Photo of Amy Doolittle

Amy Doolittle

2021 has been a monumental year in many ways, and consumer financial privacy litigation and enforcement was no exception.  In the executive branch, the Biden Administration focused on strengthening individual privacy protections and limiting the disclosure of sensitive data.  Meanwhile, the Supreme Court’s decision in TransUnion LLC v. Ramirez continues to have a long-lasting impact

Earlier this week, in the context of a data incident involving a health care company, an Arizona federal court determined that plaintiffs had Article III standing but then went on to dismiss plaintiffs’ claims for failure to state a claim, although it granted plaintiffs leave to amend.  Griffey v. Magellan Health, 20210 U.S. Dist. LEXIS

CPW has been covering data breach litigations for quite some time, including dismissal of defective data breach complaints and the ongoing federal circuit split regarding Article III standing.  Yesterday, for the first time, a court certified a Rule 23(b)(3) class action of individual consumers complaining of a data breach involving payment cards.  See In

There were a number of things that took me off guard with respect to the Supreme Court’s opinion yesterday in Uzuegunam v. Preczewski, Case No. 19-968.  First, apparently for the first time in the 16 years he has been on the Court, the Chief Justice was the lone dissenter in a case.  I was also

CPW has previously reported on the anticipated impact of a Biden presidency on data privacy and data privacy litigation.  In an update to that prior analysis, President Biden has reportedly selected Lina Khan, a prominent antitrust scholar and professor at Columbia Law School, for a vacancy at the Federal Trade Commission (“FTC”).  Khan’s nomination

As 2020 drew to a close, the Ninth Circuit gave the CFPB a victory in Consumer Fin. Prot. Bureau v. Seila Law LLC, 2020 U.S. App. LEXIS 40572 (9th Cir. Dec. 29, 2020), upholding the CFPB’s civil investigative demand (CID) to Seila Law.  The case was on remand from the United States Supreme Court, which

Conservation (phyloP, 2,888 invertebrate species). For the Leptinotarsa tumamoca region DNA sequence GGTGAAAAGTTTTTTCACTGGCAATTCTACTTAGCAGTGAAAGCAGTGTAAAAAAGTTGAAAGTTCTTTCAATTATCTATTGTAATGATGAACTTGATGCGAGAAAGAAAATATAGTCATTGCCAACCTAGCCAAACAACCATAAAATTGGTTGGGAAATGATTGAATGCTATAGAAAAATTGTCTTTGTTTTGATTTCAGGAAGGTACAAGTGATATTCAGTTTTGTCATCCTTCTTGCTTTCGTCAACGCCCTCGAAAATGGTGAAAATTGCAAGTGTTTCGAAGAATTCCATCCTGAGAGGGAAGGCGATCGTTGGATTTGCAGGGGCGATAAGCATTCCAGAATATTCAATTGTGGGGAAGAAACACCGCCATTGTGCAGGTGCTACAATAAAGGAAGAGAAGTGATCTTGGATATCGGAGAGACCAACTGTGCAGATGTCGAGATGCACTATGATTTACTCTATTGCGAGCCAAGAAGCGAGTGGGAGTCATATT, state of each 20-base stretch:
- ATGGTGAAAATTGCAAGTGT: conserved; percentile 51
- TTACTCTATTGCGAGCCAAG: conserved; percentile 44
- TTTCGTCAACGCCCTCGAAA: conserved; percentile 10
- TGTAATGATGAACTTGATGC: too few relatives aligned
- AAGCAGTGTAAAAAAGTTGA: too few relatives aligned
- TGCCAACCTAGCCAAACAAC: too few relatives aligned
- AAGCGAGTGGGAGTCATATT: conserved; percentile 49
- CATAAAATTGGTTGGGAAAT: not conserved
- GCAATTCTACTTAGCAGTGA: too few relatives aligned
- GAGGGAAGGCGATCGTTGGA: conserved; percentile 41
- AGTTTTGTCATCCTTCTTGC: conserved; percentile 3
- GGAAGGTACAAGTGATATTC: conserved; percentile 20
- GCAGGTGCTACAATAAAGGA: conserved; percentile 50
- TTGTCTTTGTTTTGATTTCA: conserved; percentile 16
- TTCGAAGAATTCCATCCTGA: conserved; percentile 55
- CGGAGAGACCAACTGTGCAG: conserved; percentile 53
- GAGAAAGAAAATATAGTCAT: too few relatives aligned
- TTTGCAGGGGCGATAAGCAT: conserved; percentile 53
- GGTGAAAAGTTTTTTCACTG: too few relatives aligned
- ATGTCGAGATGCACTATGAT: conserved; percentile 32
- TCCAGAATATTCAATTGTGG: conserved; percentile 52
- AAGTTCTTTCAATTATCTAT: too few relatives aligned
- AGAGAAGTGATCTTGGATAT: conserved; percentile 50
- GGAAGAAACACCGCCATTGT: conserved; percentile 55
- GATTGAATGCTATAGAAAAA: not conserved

This is getting to be a common refrain in BIPA cases – plaintiffs bring BIPA class actions in plaintiff-friendly state court; defendants remove; and plaintiffs move to remand arguing there is no injury-in-fact and thus no Article III standing.  In Thornely v. Clearview AI, Inc., 2020 U.S. Dist. LEXIS 197519 (N.D. Ill. Nov. 3, 2020),

On July 7, 2020, the CFPB issued its much-anticipated final rule (the “Revocation Rule”) on small dollar lending rescinding the mandatory underwriting provisions of its 2017 rule governing payday, vehicle title, and certain high-cost installment loans (the “2017 Rule”).  Consistent with its proposal last year, the Revocation Rule rescinds the Mandatory Underwriting Provisions of the

The California Attorney General has submitted comments on the final proposed CCPA regulations.  Our sister blog, Security & Privacy Bytes has published a summary of the key guidance that can be garnered from these materials including, expectations regarding “user-enabled privacy controls” (and Do Not Track signals), rules governing service provider use of personal information, jurisdictional